The Changing Landscape For Lateral Partner Moves


Overall, research shows that there has been an increase in partner hiring in the London market during the last year (May 2013-April 2014), compared with 2012-13. Data compiled by Legal Moves and Major, Lindsey & Africa finds that London's lateral partner hiring increased by 12% during that time. There were 426 lateral partner moves last year, compared with 373 the year before. These statistics cover all types of law firms in London: UK global, regional, small City and some non-City firms, boutiques, US firms, other foreign firms, hybrid firms and a new category: alternative business structure (ABS) firms.

While this contrasts with data published in the June issue of Legal Business , which looked at global statistics for selected top-50 UK firms and showed a 22% year-on-year decline in lateral partner hires, the augmented moves in London are still positive.

Practice area activity also reflected the renewed sense of confidence in the economy, with a shift from disputes back to the transactional practices, together with increased hiring in all real estate-related areas.


London continued to see the emergence and growth of boutique firms, with 24 partners moving to boutiques last year, many with a disputes focus. The highlight was the establishment of global arbitration boutique Three Crowns, with partners from Freshfields Bruckhaus Deringer, Covington & Burling, Jones Day and Shearman & Sterling.

There has been an increase in moves to firms with an ABS licence, mostly by partners from regional firms. We also saw increased movement between law firms and the Bar.


The 2013/14 financial year saw a rise in female lateral partner moves. These represented 25% of last year's moves, a 51% increase from 2012/13 (109 moves versus 72 moves). This does not necessarily represent the rise of the female rainmaker, rather the improvement in the economy, as many of these moves were in ancillary practices such as IP, IT/TMT and commercial, as well as in employment, real estate and construction, where women are usually well represented compared with other areas.


Major, Lindsey & Africa's 2014 Lateral Partner Satisfaction Survey released in March, finds that firm culture is the primary reason why partners both left their former law firms and chose their new firms. The survey, available on Major, Lindsey & Africa's website, is based on responses from 1,200 lateral partners worldwide and determined that partners move laterally for the following reasons:

  • the firm's culture
  • for money
  • the firm's financial health
  • to go to a firm with a better geographic footprint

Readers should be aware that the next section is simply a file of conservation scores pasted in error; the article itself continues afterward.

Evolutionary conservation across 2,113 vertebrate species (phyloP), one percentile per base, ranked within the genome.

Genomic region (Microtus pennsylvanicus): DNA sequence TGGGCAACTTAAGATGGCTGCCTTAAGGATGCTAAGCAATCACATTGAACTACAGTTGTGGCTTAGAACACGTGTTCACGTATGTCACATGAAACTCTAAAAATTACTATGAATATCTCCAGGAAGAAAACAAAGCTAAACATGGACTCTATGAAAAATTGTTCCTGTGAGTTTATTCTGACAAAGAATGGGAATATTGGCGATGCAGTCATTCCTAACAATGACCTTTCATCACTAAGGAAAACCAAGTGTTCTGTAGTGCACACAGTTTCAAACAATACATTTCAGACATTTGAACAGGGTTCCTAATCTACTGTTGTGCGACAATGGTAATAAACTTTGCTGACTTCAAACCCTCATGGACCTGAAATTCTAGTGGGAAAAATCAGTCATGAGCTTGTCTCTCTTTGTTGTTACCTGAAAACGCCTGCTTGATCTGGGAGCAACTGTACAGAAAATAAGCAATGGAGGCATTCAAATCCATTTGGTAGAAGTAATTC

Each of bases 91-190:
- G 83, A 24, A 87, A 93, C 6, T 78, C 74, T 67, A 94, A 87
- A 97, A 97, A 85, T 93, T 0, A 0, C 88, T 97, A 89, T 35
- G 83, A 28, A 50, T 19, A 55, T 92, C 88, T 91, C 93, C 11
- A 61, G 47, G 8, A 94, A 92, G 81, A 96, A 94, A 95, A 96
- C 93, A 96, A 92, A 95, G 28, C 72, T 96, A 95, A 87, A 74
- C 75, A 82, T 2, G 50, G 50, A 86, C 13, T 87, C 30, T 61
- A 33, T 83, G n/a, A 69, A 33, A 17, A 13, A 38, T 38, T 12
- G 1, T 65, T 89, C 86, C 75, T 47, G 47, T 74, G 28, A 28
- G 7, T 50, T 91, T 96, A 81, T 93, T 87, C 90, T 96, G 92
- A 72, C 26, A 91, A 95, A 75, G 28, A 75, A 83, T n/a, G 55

• due to conflicts

Overall, we found that the respondents were significantly more satisfied with their new firms than those surveyed previously. A critical factor underlying these higher rates of satisfaction was found to be that law firms are doing a better job than ever before of integrating their new partners, both on a business level and culturally. Our surveying has consistently found that integration is the single best predictor of lateral partner satisfaction, with an effective recruitment process forming the start of the integration process. Recruitment morphs into integration and positions a lateral for future success. The more people a lateral partner meets and gets buy-in from on the way in, the smoother the integration will be.


We think that firms will continue to strengthen their lateral partner hiring programmes this coming year, in response to renewed confidence in the economy. Movement will continue to be fuelled by a segmenting legal market, as well as candidates seeking a better culture. Culture is in many cases a reflection of those changes, as firms and individuals pursue different strategies.

We believe that we will continue to see more women partner moves as law firms focus on lateral partner hiring to meet their diversity targets. If the market here follows the US, we will also see an increase in female rainmakers and female-led team moves in the next decade.

While most firms continue to focus on hiring mid-level and more senior partners, they overlook the rich pool of junior partner talent. Many of the elite firms have started to refocus on junior partners. While junior lateral hires make less of an impact in the short-term, they are important for long-term growth, particularly in the light of law firm demographics after the global financial crisis. In defiance of the historical expectation that remuneration rises with age, recessionary restructuring has changed the typical law firm shape from a wide to a steep pyramid and there are fewer junior partners to support senior partners. While many firms have adapted their remuneration models away from lockstep to more variable models in response to this change, they are yet to align their lateral partner hiring accordingly.


Lateral hiring has become a core part of most major law firms' strategic growth plans. As such, firms must become more focused in their approach, looking not just for a short-term revenue boost, but for sustained medium and long-term growth. This does not mean an end to opportunistic hiring; rather it means that firms need to match opportunism with strategy and to continue to link recruitment with integration. The easiest way to hire a new partner is to show them the success and satisfaction of previous hires.

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